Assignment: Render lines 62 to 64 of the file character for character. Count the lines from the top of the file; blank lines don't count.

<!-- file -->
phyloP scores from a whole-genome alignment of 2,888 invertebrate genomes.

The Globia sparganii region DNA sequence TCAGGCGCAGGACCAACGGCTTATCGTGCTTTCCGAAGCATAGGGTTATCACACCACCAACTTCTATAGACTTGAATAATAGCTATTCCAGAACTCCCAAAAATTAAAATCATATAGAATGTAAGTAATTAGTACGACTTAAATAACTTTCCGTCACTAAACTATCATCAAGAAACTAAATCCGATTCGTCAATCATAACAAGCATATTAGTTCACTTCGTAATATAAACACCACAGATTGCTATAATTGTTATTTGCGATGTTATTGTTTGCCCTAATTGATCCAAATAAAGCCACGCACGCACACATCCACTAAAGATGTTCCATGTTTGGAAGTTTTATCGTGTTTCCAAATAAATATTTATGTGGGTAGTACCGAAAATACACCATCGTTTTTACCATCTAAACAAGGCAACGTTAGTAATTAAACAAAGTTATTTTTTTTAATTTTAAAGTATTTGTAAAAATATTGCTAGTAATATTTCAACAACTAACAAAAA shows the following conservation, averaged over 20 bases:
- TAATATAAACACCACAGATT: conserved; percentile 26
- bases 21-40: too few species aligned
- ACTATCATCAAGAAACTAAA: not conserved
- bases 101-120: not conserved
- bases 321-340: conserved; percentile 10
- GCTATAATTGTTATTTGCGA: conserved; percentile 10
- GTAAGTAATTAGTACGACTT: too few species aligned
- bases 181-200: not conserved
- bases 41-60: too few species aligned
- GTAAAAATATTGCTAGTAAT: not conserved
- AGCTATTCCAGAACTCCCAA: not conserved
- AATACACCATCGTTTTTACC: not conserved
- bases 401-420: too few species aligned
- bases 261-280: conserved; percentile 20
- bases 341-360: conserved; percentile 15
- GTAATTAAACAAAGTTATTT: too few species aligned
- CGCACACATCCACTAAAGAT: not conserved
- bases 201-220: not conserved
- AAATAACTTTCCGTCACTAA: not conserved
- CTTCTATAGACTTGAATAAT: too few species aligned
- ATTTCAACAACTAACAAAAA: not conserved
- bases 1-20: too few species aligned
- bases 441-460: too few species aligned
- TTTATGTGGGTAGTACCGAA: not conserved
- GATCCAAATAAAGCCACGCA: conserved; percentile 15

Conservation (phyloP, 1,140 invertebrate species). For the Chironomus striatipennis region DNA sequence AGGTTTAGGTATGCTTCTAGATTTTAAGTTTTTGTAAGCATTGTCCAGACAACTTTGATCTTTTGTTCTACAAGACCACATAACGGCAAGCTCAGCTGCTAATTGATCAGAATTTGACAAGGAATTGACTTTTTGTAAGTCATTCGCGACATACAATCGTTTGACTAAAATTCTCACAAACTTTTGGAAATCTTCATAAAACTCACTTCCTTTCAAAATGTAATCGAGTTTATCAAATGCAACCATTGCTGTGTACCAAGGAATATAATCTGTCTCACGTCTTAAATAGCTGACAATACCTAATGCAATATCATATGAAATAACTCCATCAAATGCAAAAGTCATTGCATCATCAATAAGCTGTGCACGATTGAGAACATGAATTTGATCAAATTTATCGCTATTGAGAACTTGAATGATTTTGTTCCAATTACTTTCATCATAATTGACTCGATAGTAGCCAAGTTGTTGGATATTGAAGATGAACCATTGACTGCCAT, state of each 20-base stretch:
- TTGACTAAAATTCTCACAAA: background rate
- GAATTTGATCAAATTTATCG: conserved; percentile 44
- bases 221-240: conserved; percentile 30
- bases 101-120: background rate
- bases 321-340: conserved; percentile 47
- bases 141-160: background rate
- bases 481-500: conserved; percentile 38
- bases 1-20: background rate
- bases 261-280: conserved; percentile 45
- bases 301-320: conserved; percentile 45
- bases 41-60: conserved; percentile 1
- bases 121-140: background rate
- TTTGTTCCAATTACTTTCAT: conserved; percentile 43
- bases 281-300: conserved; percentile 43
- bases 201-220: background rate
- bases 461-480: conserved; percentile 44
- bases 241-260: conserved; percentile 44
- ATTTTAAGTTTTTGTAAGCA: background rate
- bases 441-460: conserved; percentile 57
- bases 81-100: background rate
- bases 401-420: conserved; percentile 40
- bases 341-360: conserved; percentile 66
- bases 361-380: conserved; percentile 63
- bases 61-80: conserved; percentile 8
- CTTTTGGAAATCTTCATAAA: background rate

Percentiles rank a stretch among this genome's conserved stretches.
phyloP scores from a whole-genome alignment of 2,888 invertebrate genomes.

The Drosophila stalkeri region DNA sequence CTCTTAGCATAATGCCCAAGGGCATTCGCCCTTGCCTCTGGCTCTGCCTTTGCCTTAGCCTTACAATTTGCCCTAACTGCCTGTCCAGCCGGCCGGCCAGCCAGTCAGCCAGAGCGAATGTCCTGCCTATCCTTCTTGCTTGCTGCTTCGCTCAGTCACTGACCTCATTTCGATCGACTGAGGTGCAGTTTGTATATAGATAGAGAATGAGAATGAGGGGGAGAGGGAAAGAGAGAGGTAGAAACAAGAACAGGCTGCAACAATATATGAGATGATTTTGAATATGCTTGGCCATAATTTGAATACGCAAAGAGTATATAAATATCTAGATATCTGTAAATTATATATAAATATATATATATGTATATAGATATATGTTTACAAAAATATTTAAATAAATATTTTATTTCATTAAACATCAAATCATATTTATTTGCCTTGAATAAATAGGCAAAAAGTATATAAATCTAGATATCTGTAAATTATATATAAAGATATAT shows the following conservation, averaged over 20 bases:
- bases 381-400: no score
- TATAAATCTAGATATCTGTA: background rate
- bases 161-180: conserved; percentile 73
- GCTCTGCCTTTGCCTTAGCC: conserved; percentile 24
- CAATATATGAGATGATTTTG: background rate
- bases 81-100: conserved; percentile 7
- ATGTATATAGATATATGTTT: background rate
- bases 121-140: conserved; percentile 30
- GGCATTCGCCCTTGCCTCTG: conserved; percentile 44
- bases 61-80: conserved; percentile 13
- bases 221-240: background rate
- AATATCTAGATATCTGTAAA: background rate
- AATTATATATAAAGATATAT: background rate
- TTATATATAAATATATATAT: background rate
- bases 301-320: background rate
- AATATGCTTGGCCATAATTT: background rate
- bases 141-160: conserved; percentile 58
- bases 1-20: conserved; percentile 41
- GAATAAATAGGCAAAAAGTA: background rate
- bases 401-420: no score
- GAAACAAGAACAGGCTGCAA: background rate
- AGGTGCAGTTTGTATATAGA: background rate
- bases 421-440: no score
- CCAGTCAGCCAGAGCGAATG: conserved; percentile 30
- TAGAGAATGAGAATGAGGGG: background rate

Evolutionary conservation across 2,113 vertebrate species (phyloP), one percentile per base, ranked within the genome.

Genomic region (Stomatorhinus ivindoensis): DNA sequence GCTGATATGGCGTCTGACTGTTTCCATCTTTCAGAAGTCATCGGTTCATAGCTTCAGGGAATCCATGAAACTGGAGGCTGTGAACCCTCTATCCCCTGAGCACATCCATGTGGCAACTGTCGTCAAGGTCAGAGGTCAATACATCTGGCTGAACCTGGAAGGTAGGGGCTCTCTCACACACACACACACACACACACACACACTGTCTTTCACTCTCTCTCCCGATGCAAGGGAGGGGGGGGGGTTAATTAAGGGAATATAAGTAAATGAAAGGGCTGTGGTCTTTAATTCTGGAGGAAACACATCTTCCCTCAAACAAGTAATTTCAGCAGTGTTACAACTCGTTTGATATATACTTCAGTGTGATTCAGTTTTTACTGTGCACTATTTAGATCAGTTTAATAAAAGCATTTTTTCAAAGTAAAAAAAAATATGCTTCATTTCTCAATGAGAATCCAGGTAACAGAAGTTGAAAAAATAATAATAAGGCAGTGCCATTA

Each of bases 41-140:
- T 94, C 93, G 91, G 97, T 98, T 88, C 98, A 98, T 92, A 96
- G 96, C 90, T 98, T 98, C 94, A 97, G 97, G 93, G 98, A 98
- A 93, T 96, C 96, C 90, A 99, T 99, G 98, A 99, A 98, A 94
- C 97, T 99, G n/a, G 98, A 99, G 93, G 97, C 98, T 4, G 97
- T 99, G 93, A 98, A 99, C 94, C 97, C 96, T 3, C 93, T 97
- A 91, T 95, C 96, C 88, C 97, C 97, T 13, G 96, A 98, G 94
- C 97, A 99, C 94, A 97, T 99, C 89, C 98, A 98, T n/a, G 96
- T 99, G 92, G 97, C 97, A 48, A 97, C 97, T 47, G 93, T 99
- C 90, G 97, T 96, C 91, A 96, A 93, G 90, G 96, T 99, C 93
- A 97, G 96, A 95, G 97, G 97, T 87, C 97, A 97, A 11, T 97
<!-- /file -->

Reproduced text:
- bases 81-100: conserved; percentile 7
- ATGTATATAGATATATGTTT: background rate
- bases 121-140: conserved; percentile 30